A paper has recently been published in Geophysical Research Letters on the use of beach morphostratigraphic records to decipher past extreme coast erosion (Timura, T. et al., GRL, 7 May 2019). The paper excited me as it is linked to four decades of beach monitoring north of Moruya Airport (Bengello Beach) that I commenced in 1972 and has been continued with great dedication by Roger McLean to this day. Timura and others in discussing the various papers that have emerged from this monitoring, note how short is this record when assessing the frequency of extreme storms that constitute a major risk to coastal settlements and infrastructure. They make two introductory comments; one, that it is not clear whether observations over this four decade period are adequate for understanding recurrence of “infrequent extraordinary events”; and two, there is still a gap in understanding impacts of projected sea level rise and possible intensification of storms due to climate change. Their paper uses data from the profiles at Bengello Beach on impacts of the severe East Coast Lows (ECLs) storms of 1974-1978 and post-storm recovery information as a reference for analysis of earlier events.
The approach used by Timura et al. involved comparison of the beach monitoring record with longer-term beach changes using ground-penetrating radar (GPR) and optically stimulated luminescence (OSL) dating. This established the morphostratigraphic signature of the 1974-78 storm events that enabled evidence for earlier comparable events to be inferred. Working in such a location has many advantages as is the site of extensive geomorphic and stratigraphic investigation that commenced in the 1970s and more recently elaborated upon by Tom Oliver and others in 2015 (see The Holocene, 25, 536-546).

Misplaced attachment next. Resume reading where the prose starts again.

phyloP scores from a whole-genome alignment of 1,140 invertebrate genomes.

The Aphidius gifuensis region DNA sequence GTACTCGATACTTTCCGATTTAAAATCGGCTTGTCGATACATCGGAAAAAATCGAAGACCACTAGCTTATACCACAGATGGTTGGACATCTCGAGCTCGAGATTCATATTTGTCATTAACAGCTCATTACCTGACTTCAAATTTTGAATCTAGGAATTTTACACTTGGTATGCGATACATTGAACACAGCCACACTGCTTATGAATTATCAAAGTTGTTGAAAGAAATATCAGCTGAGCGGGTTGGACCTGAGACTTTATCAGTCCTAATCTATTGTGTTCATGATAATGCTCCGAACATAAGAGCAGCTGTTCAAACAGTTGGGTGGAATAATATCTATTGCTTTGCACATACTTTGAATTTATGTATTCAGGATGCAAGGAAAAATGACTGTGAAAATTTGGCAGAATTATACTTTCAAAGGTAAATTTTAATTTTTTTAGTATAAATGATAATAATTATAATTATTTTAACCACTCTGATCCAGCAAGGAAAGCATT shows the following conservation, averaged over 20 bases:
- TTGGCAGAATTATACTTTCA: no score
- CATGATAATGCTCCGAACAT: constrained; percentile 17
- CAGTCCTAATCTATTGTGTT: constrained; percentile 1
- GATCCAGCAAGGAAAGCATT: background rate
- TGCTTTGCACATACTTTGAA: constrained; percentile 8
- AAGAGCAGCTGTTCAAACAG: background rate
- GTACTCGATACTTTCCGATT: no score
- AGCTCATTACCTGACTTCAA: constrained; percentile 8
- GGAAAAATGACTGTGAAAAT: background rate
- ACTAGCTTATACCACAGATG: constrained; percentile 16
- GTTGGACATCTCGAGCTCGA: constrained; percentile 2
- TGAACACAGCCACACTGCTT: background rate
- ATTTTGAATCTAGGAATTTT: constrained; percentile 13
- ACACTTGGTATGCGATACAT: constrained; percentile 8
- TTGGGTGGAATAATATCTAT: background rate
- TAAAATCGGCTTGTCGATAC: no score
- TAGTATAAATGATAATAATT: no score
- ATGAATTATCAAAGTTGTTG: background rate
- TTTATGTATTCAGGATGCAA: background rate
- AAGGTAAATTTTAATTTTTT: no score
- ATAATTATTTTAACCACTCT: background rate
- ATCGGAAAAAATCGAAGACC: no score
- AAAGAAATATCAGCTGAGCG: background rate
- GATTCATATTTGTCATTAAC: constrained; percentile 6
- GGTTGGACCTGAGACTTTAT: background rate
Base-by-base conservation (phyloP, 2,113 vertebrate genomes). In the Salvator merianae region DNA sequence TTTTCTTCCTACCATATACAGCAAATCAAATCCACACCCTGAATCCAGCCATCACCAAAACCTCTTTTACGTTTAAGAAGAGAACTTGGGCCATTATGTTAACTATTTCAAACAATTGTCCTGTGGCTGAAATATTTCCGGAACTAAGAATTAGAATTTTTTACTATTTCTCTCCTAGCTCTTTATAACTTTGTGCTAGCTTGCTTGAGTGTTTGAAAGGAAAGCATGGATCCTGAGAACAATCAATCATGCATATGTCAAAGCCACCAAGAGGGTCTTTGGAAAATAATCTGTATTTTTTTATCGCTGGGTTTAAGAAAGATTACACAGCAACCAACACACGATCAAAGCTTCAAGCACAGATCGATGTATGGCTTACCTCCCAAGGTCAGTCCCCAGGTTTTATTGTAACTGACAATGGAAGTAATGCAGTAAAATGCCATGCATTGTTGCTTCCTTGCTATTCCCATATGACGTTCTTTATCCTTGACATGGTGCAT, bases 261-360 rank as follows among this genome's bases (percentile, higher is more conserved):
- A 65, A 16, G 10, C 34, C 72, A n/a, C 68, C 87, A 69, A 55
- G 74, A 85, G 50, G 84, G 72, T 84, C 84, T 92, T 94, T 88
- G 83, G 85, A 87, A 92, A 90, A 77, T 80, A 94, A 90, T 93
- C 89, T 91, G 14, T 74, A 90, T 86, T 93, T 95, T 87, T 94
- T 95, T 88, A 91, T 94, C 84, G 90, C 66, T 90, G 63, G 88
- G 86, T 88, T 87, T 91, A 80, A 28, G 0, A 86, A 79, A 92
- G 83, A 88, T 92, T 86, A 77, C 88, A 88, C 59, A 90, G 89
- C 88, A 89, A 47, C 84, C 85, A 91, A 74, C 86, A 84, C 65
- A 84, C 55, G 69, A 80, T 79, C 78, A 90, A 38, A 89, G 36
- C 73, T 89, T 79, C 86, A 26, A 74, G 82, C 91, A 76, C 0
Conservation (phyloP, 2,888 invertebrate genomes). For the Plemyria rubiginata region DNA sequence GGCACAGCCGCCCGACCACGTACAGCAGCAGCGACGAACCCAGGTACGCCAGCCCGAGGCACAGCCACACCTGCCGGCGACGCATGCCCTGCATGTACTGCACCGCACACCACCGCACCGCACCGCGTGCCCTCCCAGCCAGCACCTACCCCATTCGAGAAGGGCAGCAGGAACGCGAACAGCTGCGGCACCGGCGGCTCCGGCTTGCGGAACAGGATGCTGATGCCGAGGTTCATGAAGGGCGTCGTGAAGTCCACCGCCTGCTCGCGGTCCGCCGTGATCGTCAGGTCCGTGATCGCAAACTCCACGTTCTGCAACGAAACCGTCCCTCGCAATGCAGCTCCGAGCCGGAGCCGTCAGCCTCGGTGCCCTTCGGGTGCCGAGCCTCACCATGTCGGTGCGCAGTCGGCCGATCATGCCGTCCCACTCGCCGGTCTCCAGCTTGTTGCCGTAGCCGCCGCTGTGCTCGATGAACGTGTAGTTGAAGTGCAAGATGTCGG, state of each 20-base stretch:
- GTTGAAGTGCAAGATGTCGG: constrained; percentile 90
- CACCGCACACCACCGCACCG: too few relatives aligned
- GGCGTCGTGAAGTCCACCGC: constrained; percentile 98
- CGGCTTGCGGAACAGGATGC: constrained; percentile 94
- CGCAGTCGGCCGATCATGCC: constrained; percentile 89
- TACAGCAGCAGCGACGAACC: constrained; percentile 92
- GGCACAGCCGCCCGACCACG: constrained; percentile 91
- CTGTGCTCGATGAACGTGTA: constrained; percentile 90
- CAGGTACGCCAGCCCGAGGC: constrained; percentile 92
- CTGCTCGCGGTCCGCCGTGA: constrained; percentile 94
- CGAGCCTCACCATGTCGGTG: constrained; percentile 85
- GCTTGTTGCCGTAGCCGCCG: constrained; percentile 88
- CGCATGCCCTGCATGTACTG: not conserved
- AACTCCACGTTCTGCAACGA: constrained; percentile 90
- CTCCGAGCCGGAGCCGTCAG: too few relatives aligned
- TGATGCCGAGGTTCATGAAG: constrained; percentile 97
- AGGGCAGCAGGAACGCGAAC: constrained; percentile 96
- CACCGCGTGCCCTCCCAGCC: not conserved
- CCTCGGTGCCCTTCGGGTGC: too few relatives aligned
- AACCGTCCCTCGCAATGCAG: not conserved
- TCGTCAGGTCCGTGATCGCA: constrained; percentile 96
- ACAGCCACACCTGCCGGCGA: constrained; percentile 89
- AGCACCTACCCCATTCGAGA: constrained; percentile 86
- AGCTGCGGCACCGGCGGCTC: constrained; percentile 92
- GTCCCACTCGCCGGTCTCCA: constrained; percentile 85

The recent paper interprets past extreme erosion events from the dune-beach deposits older than that formed since 1978 with depositional units showing how the beach recovered. Of interest was the identification of beach retreat in the period 1650-1700 with a resultant beach scarp. They point to the lack of preserved recovery during this period which could indicate unfavourable conditions for beach recovery due to a temporary negative budget of beach sand and/or erosion during subsequent storms. But what followed in the mid nineteenth century was massive accretion of aeolian sand which resulted in the high foredune that stands in contrast with the all strand plain ridges to landward. This dune overlies accreted beach deposits that extends landward of the 1970s scarp (see their Fig.4). Episodes of erosion and recovery could have occurred during what they term “a gradual phase of beach progradation”. They conclude that the approach used in this study can be applied to other sediment compartments to “improve our understanding of the long to middle-term coastal dynamics that are fundamental for sustainable development of coastal areas”.
Other work has been undertaken along the NSW coast that also contributes to this understanding. Amy Dougherty (2014), and more recently with others (2018), has used similar techniques to that discussed above (see references cited in Timura et al., 2019). However, a more regional approach has been applied by Ian Goodwin and colleagues from Macquarie University. Their work also seeks to provide information for coastal planning. It was undertaken as part of their contribution to AdaptNSW (Project 4) and can be accessed online: Timura et al. (2019) do not reference the work of Goodwin et al. reported in 2015.